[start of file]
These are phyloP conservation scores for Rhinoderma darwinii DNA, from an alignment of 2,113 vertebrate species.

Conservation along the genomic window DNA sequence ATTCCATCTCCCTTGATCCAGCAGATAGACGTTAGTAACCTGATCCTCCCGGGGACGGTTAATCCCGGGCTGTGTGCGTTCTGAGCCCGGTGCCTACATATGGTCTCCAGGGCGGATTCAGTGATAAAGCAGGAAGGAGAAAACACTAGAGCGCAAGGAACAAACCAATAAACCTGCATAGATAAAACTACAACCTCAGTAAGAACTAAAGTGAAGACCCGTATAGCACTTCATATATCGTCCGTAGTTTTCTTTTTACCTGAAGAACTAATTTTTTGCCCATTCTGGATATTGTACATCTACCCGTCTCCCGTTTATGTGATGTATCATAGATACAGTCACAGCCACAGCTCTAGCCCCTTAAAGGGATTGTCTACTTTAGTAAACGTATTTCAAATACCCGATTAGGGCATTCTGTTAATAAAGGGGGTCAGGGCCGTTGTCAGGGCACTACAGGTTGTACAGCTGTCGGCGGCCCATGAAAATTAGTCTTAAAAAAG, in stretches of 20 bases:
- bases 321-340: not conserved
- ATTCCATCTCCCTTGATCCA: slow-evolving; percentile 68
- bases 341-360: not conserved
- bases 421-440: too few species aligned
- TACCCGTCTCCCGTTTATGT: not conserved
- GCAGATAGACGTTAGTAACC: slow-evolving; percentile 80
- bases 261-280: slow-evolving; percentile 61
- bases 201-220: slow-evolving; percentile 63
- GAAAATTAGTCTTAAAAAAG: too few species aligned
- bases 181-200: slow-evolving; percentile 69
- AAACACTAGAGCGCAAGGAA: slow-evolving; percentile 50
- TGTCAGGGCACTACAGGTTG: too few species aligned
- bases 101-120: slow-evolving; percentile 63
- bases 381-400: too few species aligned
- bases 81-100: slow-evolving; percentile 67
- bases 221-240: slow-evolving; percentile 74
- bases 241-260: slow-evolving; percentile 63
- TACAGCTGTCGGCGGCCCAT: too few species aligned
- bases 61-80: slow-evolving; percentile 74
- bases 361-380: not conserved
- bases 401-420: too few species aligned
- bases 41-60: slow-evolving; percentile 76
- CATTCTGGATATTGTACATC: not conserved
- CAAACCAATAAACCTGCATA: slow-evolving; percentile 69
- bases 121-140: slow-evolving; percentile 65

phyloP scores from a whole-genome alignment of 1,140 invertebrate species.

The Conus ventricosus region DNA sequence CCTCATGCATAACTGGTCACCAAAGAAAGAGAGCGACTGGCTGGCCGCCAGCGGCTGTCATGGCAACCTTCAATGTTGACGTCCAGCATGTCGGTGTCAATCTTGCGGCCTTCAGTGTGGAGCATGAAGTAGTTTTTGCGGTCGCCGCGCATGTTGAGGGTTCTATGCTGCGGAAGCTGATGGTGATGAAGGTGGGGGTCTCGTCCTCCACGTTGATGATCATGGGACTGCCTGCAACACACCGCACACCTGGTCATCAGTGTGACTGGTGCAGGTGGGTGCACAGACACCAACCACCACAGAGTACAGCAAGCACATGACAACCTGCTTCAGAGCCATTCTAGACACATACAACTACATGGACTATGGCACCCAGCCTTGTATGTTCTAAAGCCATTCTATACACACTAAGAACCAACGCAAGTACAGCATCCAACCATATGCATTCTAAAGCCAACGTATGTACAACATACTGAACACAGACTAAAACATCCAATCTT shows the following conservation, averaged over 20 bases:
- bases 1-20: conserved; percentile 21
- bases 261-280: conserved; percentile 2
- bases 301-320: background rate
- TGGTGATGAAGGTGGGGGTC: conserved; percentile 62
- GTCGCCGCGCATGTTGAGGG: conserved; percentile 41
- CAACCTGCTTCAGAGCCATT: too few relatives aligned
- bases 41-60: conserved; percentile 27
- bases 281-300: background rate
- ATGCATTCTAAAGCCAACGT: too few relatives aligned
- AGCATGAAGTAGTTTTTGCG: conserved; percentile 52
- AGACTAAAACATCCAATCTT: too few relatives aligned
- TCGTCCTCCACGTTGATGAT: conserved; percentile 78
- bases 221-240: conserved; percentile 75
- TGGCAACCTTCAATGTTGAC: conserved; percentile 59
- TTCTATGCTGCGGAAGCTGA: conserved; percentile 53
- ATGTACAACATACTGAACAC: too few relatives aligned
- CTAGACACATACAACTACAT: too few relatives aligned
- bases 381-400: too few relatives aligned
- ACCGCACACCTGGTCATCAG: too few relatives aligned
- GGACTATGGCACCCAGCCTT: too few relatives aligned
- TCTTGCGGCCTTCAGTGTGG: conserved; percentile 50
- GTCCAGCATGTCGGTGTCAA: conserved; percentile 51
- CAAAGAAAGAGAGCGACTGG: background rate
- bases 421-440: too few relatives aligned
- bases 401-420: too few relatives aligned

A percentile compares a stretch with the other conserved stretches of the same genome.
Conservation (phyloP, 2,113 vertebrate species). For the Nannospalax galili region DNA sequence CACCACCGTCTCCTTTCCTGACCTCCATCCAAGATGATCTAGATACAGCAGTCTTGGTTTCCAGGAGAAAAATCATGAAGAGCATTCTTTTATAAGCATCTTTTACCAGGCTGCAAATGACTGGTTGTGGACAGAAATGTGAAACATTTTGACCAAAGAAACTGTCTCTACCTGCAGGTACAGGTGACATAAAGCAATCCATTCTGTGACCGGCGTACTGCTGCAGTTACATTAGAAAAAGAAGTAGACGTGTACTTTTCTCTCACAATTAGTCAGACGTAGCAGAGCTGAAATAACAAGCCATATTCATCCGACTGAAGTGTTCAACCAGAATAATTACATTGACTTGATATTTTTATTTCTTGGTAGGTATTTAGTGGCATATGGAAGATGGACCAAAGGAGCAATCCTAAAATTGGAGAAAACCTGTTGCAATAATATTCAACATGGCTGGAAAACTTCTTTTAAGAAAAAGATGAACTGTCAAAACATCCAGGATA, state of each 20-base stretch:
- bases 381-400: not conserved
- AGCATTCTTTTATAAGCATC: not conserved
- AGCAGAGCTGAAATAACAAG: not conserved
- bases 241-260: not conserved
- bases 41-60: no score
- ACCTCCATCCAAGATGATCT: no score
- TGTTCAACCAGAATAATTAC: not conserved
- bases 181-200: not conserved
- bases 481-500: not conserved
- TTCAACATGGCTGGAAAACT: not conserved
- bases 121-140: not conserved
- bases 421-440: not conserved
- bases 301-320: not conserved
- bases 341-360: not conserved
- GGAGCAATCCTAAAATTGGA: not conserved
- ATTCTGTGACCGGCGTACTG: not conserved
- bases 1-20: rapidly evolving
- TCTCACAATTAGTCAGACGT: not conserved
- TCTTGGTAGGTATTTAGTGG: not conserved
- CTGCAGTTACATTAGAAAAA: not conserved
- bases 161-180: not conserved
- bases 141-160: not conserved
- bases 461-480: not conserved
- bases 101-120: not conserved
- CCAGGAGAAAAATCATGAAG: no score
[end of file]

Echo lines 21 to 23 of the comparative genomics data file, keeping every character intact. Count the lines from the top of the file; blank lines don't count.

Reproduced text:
- bases 61-80: slow-evolving; percentile 74
- bases 361-380: not conserved
- bases 401-420: too few species aligned